With neurodegenerative diseases involving the structural and functional loss, or death, of neurons, such conditions share a number of similarities. Unfortunately, currently accessible neurosurgical and pharmacological approaches do not halt the progression of underlying degenerative processes. This makes stem cell therapy a vital area of research in combatting them.

Tuesday, December 12, 2017

IPSAC-VN Scholar Program Enhances Health Care Providers in Vietnam

A professor of surgery and pediatrics at the University of Illinois College of Medicine, Mark Holterman, MD, has published numerous peer-reviewed articles and abstracts on various medical and surgical concepts. Dr. Mark Holterman also supports the International Pediatric Specialists Alliance for the Children of VietNam (IPSAC-VN), a nonprofit that enhances medical care for children in Vietnam through collaboration from clinical teams and support personnel. The organization also enables health care providers in Vietnam to further their education through the IPSAC-VN Scholar Program. 

Scholars accepted into the program receive funding and resources to pursue a medical education at a US medical school accredited by the Accreditation Council for Graduate Medical Education (ACGME). Scholarship recipients receive a $2,500 grant toward the cost of educational expenses, travel, and room and board for a period of one to two months, during which time they will observe US clinical practices and engage in translation research. The program is open to both licensed and in-training nurses, physicians, and allied medical personnel. 

Program applicants must possess a good grasp of the English language and the ability to converse. Additionally, applicants must submit a letter of recommendation from their home institution that confirms their commitment to enhancing the institution’s quality of care. The IPSAC-VN and the host medical institution will also grant scholars who finish the program a certificate of completion.

Wednesday, September 20, 2017

AAP Offers Flood Cleanup Guidance

An experienced pediatric surgeon, Dr. Mark Holterman has served as a professor of surgery and pediatrics at the University of Illinois College of Medicine for the past six years. Outside of his work as an educator, Mark Holterman, MD, is a longtime member of the American Academy of Pediatrics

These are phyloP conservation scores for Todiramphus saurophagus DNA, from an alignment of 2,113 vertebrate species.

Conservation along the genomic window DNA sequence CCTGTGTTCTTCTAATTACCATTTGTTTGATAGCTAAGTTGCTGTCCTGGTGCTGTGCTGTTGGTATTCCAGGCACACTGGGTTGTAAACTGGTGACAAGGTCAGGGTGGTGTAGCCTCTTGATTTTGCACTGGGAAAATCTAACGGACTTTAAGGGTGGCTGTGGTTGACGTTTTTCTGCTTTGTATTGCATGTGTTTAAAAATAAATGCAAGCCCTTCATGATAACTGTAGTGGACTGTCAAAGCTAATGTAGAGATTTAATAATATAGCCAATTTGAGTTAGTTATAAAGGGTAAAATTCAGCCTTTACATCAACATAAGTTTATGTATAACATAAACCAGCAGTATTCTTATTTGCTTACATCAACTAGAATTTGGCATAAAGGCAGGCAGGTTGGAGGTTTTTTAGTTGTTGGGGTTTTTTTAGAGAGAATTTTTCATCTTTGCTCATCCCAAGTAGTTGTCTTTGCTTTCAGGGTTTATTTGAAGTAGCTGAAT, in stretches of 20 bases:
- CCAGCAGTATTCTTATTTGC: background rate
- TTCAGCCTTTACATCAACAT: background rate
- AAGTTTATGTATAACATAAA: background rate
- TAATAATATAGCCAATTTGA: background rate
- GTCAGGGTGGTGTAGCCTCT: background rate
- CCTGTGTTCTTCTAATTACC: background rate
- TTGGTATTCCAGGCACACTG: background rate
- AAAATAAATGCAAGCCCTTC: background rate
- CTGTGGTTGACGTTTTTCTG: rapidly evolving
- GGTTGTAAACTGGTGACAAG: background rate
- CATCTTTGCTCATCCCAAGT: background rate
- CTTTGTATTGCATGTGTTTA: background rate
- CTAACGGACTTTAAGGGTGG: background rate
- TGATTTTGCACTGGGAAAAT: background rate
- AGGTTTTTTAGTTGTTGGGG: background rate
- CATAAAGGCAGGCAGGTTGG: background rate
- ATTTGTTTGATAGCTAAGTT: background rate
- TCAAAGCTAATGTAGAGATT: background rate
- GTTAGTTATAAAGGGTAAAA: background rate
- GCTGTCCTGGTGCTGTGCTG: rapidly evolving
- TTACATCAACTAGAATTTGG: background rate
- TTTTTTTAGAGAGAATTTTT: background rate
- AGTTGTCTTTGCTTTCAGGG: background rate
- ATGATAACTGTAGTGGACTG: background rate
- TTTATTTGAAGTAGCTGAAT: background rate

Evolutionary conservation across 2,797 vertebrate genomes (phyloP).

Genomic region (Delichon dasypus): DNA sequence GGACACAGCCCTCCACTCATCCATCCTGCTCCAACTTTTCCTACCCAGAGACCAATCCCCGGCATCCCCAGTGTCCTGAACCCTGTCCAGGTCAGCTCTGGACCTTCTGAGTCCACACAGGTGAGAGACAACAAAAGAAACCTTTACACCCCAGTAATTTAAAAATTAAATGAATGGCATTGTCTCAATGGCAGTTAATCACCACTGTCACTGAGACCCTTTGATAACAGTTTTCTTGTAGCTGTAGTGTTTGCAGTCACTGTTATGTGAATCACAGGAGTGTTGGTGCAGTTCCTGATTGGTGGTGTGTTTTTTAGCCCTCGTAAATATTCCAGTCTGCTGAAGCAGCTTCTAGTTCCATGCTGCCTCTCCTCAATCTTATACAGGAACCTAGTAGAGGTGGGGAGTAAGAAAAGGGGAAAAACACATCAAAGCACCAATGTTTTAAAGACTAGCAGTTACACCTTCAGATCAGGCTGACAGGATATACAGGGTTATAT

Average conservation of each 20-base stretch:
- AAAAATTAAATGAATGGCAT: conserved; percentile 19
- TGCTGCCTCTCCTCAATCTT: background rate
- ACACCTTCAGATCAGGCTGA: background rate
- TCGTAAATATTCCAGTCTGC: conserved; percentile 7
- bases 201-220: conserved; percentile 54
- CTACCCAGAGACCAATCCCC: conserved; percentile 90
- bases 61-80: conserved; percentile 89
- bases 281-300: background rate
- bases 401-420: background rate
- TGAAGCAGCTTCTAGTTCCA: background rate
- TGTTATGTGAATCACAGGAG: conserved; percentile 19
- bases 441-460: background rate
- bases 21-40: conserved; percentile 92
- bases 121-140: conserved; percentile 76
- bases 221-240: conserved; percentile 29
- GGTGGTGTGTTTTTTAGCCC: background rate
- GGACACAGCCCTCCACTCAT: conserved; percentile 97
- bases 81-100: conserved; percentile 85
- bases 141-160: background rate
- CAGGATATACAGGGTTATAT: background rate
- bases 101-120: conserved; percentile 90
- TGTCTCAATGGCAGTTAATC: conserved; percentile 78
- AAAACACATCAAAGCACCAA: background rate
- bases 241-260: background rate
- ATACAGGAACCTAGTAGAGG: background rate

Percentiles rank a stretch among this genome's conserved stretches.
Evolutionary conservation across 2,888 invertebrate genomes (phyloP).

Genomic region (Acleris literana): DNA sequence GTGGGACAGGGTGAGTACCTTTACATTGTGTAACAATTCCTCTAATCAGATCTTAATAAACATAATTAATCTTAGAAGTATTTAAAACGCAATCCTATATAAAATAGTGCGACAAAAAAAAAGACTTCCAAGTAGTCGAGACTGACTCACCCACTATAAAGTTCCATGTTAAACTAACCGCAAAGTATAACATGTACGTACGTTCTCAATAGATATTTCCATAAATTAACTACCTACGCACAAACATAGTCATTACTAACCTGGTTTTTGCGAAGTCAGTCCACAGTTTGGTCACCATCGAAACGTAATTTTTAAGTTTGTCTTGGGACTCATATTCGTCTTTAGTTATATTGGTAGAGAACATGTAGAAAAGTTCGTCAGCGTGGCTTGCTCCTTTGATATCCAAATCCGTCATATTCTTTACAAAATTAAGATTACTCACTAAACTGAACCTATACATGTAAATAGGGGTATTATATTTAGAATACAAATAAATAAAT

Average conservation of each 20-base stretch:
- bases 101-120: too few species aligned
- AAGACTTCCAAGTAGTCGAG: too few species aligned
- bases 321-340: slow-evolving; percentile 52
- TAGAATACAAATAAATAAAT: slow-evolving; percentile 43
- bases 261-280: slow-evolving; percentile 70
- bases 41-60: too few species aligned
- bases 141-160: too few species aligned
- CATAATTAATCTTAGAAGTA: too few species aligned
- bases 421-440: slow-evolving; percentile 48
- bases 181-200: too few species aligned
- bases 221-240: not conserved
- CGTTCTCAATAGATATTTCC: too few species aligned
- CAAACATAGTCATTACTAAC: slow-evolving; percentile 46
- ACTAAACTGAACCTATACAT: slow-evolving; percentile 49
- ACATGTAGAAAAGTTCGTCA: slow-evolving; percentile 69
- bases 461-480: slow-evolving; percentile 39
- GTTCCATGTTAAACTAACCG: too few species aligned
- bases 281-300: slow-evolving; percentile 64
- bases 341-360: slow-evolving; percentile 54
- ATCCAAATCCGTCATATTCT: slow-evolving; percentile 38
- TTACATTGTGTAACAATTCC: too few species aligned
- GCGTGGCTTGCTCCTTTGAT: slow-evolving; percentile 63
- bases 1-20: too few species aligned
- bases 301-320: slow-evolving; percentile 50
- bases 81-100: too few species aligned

In the wake of recent hurricanes throughout the southeastern region of the United States, the American Academy of Pediatrics (AAP) released guidelines for communities to ensure children remain safe and healthy as cleanup efforts continue. 

According to AAP officials, children are especially vulnerable to illness as a result of exposure to toxic substances present in floodwaters that linger after a hurricane--contamination that remains even after the waters recede. To ensure safety, children should not be brought back to flood-affected school areas until the buildings and playground equipment have been thoroughly cleaned and sanitized. Additionally, drinking water should be restored and large items of debris cleared out before kids come back, and they should not be involved in the cleanup work in any capacity.

Wednesday, September 6, 2017

Signs that a Child May Have an Autoimmune Disorder

Pediatric surgeon Mark Holterman, MD, teaches medical students and residents as a professor at the University of Illinois College of Medicine. In addition to this, he researches a wide range of topics relating to pediatric surgery. Over the years, Dr. Mark Holterman has published dozens of papers and maintained a clinical interest in such topics as autoimmune diseases.

Although autoimmune disorders, such as Addison’s disease, type 1 diabetes, and multiple sclerosis, are rare among children, they can still occur. These conditions may appear either on their own or with another autoimmune disorder when present in children and may be caused by environmental factors, heredity, or hormonal factors. 

In most cases, children with autoimmune disease experience varying symptoms depending on the specific condition they have. However, parents can be on the lookout for signs that a child’s immune system is having problems. These signs include weight loss, low-grade fever, and fatigue. Children with an autoimmune disease may also develop rashes or skin lesions and their hair may become more brittle than usual.

Since many of these symptoms can be attributed to common illnesses, parents should make sure they know the cause behind their child’s illness. If no clear cause can be found, it’s a good idea to have a pediatrician check for illness. If they suspect that an autoimmune disease is to blame, they will refer the child to a specialist.